Furry, lobster-like creature discovered

French and U.S. scientists report the discovery of a salad plate-sized crustacean with hair covering its pincers in the South Pacific.

A new crustacean that looks like a lobster covered in silky, blond fur has been discovered in the South Pacific.

The creature has been called the "Yeti crab."

Scientists have labelled it with its own genus and species, Kiwa hirsute: "Kiwa" after the goddess of shellfish in native Polynesian culture and "hirsute" because it's hairy.

The crustacean has a white shell and 10 legs.

It measures about 15 centimetres from tip to toe, or about the size of a salad plate, said Michel Segonzac of the French Institute of Research for the Study and Exploitation of the Sea.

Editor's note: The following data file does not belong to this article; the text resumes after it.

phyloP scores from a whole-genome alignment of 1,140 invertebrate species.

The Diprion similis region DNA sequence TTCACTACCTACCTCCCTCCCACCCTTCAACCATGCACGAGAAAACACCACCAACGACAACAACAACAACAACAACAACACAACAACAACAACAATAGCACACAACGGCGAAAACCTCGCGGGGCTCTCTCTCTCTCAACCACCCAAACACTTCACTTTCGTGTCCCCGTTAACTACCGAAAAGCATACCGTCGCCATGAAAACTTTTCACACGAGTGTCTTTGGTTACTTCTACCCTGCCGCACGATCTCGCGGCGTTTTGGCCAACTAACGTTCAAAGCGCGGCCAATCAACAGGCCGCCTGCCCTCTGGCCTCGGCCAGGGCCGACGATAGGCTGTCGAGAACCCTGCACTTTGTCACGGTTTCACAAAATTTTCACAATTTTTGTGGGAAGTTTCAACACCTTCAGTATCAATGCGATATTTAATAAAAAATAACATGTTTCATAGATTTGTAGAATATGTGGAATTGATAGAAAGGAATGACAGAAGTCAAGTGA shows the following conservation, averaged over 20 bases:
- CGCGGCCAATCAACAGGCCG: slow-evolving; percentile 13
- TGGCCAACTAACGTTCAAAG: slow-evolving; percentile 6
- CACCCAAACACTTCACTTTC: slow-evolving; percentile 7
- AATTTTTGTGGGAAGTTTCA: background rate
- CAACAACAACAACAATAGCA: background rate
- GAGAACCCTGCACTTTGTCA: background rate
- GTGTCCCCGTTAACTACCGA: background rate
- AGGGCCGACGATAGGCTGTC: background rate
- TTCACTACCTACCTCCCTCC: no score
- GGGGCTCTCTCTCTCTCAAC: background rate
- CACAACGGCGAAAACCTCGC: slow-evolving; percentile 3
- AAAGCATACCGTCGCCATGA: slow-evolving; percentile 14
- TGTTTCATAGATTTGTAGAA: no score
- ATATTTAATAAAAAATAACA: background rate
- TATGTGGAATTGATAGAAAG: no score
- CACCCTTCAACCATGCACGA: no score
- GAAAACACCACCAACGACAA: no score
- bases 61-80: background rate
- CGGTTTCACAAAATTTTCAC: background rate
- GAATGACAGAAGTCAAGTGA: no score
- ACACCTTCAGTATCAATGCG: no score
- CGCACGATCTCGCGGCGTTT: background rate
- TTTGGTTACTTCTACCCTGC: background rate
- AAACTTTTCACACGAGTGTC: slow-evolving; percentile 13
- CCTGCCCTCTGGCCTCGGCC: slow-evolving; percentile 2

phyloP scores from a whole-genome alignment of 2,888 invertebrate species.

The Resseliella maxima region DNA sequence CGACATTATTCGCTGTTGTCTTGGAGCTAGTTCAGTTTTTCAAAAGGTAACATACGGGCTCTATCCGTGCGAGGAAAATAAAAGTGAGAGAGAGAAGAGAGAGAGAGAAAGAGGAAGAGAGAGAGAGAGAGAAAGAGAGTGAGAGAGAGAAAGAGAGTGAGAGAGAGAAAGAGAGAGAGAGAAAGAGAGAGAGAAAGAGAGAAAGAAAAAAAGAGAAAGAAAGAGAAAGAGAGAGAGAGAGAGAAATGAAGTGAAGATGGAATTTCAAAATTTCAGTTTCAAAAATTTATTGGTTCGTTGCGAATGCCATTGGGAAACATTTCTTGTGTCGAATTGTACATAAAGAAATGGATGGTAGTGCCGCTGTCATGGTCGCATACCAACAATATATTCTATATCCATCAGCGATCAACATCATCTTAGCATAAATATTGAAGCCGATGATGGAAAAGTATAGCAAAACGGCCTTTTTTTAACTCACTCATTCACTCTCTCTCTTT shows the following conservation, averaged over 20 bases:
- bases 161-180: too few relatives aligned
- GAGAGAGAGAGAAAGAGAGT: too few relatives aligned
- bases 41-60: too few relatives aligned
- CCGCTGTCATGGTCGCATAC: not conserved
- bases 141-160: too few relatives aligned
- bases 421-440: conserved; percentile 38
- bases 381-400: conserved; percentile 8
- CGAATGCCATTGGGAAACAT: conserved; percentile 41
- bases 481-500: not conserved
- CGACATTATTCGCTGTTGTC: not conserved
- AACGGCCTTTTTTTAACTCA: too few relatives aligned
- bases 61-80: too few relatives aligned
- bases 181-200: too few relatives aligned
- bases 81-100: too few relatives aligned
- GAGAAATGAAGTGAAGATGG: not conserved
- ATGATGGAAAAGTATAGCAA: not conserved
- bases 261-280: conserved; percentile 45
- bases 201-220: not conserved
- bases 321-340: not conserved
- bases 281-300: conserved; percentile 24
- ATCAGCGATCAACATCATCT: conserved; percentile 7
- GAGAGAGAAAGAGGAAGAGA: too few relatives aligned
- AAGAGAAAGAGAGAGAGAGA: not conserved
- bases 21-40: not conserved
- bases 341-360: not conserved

The researcher co-authored a paper that describes the find in the most recent issue of Zoosystema, the journal of the National Museum of Natural History in France.

The blind creature has pincers covered in hairy strands and has "the vestige of a membrane" instead of eyes, Segonzac told the Associated Press.

A U.S.-French expedition in a submersible caught the creature at a depth of 2,300 metres in a hydrothermal vent about 1,500 kilometres south of Easter Island last year, the team reported.

The crustacean is the newest member of Galatheoidea, a group of 10-legged animals that includes lobsters, crabs and prawns.